This report covers the HV ETF Master List from Thursday’s StatSheet and includes 322 High Volume ETFs, defined as those with an average daily volume of more than $5 million, of which currently 272 (last week 279) are hovering in bullish territory. The yellow line separates those ETFs that are positioned above their trend line (%M/A) from those that have dropped below it.

Take a look:                                                                   

The HV ETF Master Cutline Report

In case you are not familiar with some of the terminology used in the reports, please read the Glossary of Terms. If you missed the original post about the Cutline approach, you can read it here.      

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ETF Tracker Newsletter For February 21, 2020

ETF Tracker StatSheet          

You can view the latest version here.

SLIDING INTO THE WEEKEND

[Chart courtesy of MarketWatch.com]

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More downside momentum emerged this morning, as the coronavirus fallout continues with traders finally realizing that consumer and producer sentiment has been crippled, and that even the almighty the Fed can’t just simply reboot things by printing a few trillion dollars.

Virus cases are rebounding in China and soaring in South Korea, as the flow of assets into safe havens, like gold and bonds, pulled equities off their lofty levels. Despite this being the worst down week in four, the pullback has been modest, so far.

But, as manufacturing data from around the world comes in, worries about slower economic growth, or in some cases no growth, may continue to weigh on equity markets. Hence the flight into gold and bonds, with the 30-year bond yield now scoring an all-time record low of 1.89%. Sounds like something is amiss when considering that at the same time, equities are less than 1% off record highs.

It’s clear that a supply chain disruption is a sure thing and will affect the U.S. as well, with the first indication being the PMI manufacturing index, which has collapsed into contraction.

Still, the damage for the week was relatively minor with the S&P 500 and Nasdaq surrendering -1.3% and -1.7% respectively.

So far, the major trends remain intact, and none of our trailing sell stops are close to being triggered. However, what happens if the powers to be will not reopen the liquidity spigot, as Bloomberg demonstrates in this chart?

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Weekly StatSheet For The ETF Tracker Newsletter – Updated Through 02/20/2020

ETF Data updated through Thursday, February 20, 2020

Methodology/Use of this StatSheet:

1. From the universe of over 1,800 ETFs, I have selected only those with a trading volume of over $5 million per day (HV ETFs), so that liquidity and a small bid/ask spread are assured.

2. Trend Tracking Indexes (TTIs)

Buy or Sell decisions for Domestic and International ETFs (section 1 and 2), are made based on the respective TTI and its position either above or below its long-term M/A (Moving Average). A crossing of the trend line from below accompanied by some staying power above constitutes a “Buy” signal. Conversely, a clear break below the line constitutes a “Sell” signal. Additionally, I use a 7.5% trailing stop loss on all positions in these categories to control downside risk.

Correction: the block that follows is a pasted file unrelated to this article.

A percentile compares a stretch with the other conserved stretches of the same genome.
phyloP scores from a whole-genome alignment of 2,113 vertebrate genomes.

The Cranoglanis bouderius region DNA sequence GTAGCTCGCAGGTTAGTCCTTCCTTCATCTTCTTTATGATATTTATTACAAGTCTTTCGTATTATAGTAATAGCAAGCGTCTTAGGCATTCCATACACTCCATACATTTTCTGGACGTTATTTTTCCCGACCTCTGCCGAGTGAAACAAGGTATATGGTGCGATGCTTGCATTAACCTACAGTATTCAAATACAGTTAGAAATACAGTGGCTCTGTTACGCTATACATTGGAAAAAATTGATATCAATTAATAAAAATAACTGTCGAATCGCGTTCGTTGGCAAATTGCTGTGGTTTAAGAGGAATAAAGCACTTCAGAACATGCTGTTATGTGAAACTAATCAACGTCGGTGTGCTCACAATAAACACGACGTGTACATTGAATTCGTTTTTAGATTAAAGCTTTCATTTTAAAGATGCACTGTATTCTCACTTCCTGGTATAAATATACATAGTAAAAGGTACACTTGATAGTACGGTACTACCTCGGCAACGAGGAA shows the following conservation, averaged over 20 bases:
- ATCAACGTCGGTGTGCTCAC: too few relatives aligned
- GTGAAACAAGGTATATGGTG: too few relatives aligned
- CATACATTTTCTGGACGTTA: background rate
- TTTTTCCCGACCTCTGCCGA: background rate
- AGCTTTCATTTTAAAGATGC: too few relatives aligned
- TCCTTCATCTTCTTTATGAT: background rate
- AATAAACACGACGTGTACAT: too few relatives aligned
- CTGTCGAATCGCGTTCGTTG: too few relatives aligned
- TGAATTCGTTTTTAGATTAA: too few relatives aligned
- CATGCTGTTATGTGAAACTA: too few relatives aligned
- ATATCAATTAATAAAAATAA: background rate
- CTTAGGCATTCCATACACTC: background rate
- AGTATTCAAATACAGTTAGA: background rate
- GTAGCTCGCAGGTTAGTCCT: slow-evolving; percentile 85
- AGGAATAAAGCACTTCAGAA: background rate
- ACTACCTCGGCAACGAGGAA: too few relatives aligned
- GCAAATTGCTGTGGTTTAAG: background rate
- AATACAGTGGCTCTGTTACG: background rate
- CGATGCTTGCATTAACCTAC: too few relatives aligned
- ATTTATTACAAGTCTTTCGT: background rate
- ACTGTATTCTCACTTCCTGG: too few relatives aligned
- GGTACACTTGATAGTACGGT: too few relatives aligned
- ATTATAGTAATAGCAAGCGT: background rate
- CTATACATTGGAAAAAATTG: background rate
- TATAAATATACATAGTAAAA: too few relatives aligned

3. All other investment arenas do not have a TTI and should be traded based on  the position of the individual ETF relative to its own respective trend line (%M/A). That’s why those signals are referred to as a “Selective Buy.” In other words, if an ETF crosses its own trendline to the upside, a “Buy” signal is generated. Since these areas tend to be more volatile, I recommend a wider trailing sell stop of 7.5% -10% depending on your risk tolerance.

If you are unfamiliar with some of the terminology, please see Glossary of Terms and new subscriber information in section 9.     

1. DOMESTIC EQUITY ETFs: BUY — since 02/13/2019

Click on chart to enlarge

Our main directional indicator, the Domestic Trend Tracking Index (TTI-green line in the above chart) is now positioned above its long-term trend line (red) by +8.45% after having generated a new Domestic “Buy” signal effective 2/13/19 as posted.

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Comeback Wednesday

[Chart courtesy of MarketWatch.com]

  1. Moving the markets

With the effects of the coronavirus on everyone’s mind, China felt obliged to assure the world that it will take measures to help virus-stricken businesses by identifying weak links in supply chains. That was enough to get a rebound started with the S&P 500 and Nasdaq promptly scoring new intra-day all-time highs.

At the same time, the Chinese claimed that the rate of new cases has allegedly started to slow down creating optimism that the much-feared trade and travel disruptions may not be as bad as assumed, but the WHO still has recommended caution.

Helping the rebound was the release of the Fed’s minutes indicating that officials think that the economy appeared stronger in late January than had been expected. As a result, interest rates were kept unchanged, although concerns were voiced about the threat of the coronavirus, not just in China but globally as well.

Looking at the big picture, domestic equities have kept their bullish trend intact this month, on one hand helped by positive earnings reports while, on the other, being neutralized a tad as global growth has slowed due to the effects of the virus, the full impact of which is still to be felt.

However, right now, the bullish theme continues unabated.